There were clearly delays in effecting the repairs to the plaintiff’s vehicle. Although the vehicle was with ESR Prestige smash repairers on 24 April 2009 the vehicle was not assessed by the NRMA loss assessor until 3 weeks later on 14 May 2009. Mr Derek Bell, the director of ESR Prestige has stated that delays occurred in respect to carrying out repairs due to heavy workload that did not allow ESR Prestige to engage an assessor until 14 May 2009 and further a rear muffler that was ordered from Canterbury BMW on 28 April 2009 did not become available until 18 May 2009.

A plaintiff is under a duty to take reasonable steps to mitigate his or her loss. What is reasonable will depend upon the circumstances. In this instance, the plaintiff has given evidence to the effect that she questioned how long it would take to repair the vehicle. At paragraph 17 of her statement she states that she contacted ESR Prestige on two or three occasions regarding the status of repairs and on each occasion an employee of ESR informed her that she would be contacted when the car was ready.

It is difficult to conceive what more a plaintiff could be reasonably expected to do in the circumstances to hasten the repairs to mitigate damages. She had delivered her vehicle to a qualified mechanic and made several inquiries as to the progress of repairs. The plaintiff relied on the mechanic to act with reasonable promptness in effecting repairs. The plaintiff had no knowledge as to what the reasonable time frame should be for carrying out insurance loss assessments or repair times. Even if she did, it is difficult to conceive what influence she could have had over the outcome.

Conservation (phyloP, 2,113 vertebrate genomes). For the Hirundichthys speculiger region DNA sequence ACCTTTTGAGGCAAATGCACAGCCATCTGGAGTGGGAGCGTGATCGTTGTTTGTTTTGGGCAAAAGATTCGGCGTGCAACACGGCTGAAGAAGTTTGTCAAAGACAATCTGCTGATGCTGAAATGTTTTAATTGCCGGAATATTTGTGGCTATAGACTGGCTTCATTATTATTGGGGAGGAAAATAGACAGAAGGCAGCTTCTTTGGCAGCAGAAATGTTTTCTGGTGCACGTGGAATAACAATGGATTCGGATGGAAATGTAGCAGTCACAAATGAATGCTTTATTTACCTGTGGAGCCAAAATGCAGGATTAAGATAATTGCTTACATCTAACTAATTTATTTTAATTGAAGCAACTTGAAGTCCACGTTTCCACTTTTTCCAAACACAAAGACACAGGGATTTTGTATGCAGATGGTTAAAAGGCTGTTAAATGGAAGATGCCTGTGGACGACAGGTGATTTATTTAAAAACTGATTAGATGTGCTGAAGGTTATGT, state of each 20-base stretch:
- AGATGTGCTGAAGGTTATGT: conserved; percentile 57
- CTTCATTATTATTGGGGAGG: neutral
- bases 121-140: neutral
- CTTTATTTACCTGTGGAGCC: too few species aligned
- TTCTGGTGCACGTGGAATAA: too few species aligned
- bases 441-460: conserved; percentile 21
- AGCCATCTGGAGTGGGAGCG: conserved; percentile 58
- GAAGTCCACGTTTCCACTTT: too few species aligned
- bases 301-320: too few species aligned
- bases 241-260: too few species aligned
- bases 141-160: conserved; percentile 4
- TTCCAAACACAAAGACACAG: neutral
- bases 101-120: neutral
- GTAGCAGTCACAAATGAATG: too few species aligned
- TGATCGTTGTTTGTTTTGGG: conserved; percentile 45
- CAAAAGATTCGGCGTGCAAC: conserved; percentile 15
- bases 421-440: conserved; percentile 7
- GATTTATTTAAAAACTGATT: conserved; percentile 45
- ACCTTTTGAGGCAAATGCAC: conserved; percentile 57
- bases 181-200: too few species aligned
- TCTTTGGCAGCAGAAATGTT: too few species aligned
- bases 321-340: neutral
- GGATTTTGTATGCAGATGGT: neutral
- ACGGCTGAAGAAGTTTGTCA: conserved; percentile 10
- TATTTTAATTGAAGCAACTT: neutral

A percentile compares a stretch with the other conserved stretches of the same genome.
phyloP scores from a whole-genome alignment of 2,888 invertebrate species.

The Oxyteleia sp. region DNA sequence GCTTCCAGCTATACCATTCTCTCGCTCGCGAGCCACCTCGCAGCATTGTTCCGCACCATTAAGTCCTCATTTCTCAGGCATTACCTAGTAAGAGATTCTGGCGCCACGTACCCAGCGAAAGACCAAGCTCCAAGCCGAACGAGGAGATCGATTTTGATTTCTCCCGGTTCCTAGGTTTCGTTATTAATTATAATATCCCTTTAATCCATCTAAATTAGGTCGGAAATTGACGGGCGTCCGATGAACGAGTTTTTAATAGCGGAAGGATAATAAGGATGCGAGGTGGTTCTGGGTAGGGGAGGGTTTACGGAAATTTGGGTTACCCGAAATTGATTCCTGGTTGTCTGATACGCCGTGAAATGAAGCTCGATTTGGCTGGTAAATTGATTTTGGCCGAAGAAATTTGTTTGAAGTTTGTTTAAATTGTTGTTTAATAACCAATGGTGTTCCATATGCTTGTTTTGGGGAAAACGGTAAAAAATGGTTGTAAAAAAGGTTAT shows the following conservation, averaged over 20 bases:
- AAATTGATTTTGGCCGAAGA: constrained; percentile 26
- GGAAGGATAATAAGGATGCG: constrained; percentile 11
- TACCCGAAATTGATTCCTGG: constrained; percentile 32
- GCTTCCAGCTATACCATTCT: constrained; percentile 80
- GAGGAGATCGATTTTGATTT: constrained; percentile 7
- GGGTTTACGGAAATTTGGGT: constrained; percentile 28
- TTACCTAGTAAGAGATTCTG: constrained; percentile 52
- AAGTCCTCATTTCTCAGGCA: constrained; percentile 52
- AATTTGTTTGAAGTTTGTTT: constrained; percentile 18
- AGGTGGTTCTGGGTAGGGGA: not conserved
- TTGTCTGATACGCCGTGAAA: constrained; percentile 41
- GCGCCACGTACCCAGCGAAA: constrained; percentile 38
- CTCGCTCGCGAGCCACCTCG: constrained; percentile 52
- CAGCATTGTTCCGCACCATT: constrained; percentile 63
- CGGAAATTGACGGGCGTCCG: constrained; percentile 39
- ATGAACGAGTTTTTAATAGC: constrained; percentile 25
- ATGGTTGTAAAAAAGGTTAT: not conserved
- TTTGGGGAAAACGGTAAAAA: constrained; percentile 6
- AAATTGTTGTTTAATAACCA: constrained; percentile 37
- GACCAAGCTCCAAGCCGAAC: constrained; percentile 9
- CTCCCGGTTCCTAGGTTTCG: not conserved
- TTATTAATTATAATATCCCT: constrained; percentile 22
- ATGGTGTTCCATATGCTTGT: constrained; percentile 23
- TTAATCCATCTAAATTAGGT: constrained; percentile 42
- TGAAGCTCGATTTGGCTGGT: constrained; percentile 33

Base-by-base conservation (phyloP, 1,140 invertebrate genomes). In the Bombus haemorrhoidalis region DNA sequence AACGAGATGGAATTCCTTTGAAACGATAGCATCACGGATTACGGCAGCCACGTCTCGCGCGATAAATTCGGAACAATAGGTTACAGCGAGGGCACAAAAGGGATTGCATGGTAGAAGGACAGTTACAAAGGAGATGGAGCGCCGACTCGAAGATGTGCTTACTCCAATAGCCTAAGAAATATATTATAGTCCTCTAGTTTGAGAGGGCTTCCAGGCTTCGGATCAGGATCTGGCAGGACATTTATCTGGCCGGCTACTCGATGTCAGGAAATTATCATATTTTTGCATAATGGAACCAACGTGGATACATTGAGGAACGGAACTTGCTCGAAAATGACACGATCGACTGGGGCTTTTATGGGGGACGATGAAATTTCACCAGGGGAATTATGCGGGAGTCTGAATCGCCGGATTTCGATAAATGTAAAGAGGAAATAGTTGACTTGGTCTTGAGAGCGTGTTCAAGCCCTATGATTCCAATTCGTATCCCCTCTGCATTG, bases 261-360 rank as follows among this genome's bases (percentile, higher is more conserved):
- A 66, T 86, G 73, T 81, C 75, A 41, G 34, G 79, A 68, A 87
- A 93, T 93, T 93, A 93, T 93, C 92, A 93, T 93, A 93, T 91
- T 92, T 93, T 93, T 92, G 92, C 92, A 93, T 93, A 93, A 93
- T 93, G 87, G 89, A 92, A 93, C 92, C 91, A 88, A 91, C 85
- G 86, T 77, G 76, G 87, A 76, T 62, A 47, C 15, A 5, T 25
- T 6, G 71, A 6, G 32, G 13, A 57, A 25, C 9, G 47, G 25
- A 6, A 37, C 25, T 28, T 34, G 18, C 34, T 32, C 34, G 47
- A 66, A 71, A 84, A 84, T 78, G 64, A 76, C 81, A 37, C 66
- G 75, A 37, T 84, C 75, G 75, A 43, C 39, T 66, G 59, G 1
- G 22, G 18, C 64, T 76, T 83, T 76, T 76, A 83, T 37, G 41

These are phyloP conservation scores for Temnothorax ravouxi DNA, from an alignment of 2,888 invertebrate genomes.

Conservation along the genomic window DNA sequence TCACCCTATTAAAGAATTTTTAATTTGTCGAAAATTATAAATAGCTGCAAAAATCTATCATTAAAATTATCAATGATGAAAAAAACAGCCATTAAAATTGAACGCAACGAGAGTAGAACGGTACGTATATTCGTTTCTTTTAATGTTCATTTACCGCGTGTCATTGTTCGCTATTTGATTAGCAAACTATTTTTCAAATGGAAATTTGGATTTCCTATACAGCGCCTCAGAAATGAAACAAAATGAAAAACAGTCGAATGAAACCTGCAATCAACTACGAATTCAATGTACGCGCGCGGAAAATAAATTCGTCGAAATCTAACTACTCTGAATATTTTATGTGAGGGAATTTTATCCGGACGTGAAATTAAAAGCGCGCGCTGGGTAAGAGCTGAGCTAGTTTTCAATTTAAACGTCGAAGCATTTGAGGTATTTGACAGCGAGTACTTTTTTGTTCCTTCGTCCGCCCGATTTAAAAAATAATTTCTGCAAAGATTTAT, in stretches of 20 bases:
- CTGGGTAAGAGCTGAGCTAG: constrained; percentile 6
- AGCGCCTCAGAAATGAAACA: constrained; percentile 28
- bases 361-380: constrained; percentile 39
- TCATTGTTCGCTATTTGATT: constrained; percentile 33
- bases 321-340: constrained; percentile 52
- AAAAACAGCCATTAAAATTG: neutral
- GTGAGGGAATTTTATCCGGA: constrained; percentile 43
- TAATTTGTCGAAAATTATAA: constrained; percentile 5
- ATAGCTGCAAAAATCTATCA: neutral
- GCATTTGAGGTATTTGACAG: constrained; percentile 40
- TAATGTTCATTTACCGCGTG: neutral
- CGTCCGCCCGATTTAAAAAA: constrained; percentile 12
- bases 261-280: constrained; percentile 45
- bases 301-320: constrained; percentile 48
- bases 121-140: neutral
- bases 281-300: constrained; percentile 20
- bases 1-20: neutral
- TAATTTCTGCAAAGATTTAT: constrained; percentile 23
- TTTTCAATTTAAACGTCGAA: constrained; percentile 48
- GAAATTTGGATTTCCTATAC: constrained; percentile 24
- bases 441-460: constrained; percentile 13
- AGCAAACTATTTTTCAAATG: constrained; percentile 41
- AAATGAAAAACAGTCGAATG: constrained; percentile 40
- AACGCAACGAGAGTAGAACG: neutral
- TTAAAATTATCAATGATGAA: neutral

The defendant has submitted that the plaintiff should be held responsible for the delay caused by the mechanic and her insurer. The Court rejects this submission on the basis that the plaintiff was not responsible for the actions of either the repairer or her insurer nor could she assert control over their conduct.

The issue of whether a claimant or the tortfeasor should bear the burden of any delays in the carrying out of repairs was considered in the United Kingdom in Clark v Tull (t/a Ardington Electrical Services) [2002] EWCA Civ 510. In that case delays in repairs occurred as a result of the workloads of the smash repairer. Lord Justice Aldous referred to the conduct of the plaintiffs claiming loss of use and stated at paragraph 12:
“They both appear to have acted reasonably in placing the cars in the hands of respectable repairers and there were no supervening events. Further delays of that order were foreseeable. The extra loss caused by the delay in the repair must fall on the tortfeasor as there was no failure to mitigate.”
The decision in Clark followed an earlier United Kingdom decision of Mattocks v Mann [1973] RTR 13. In that case Ms Mattocks took her vehicle to a reputable repairer. It was estimated that it would take 6 weeks to repair, but it took 12 weeks to complete. The vehicle was held pending payment for nearly 7 months after the repairs had been started. The Court of Appeal held that Mrs Mattocks was entitled to recover the cost of hiring the replacement vehicle for the entire period. Beldam LJ said at page 18: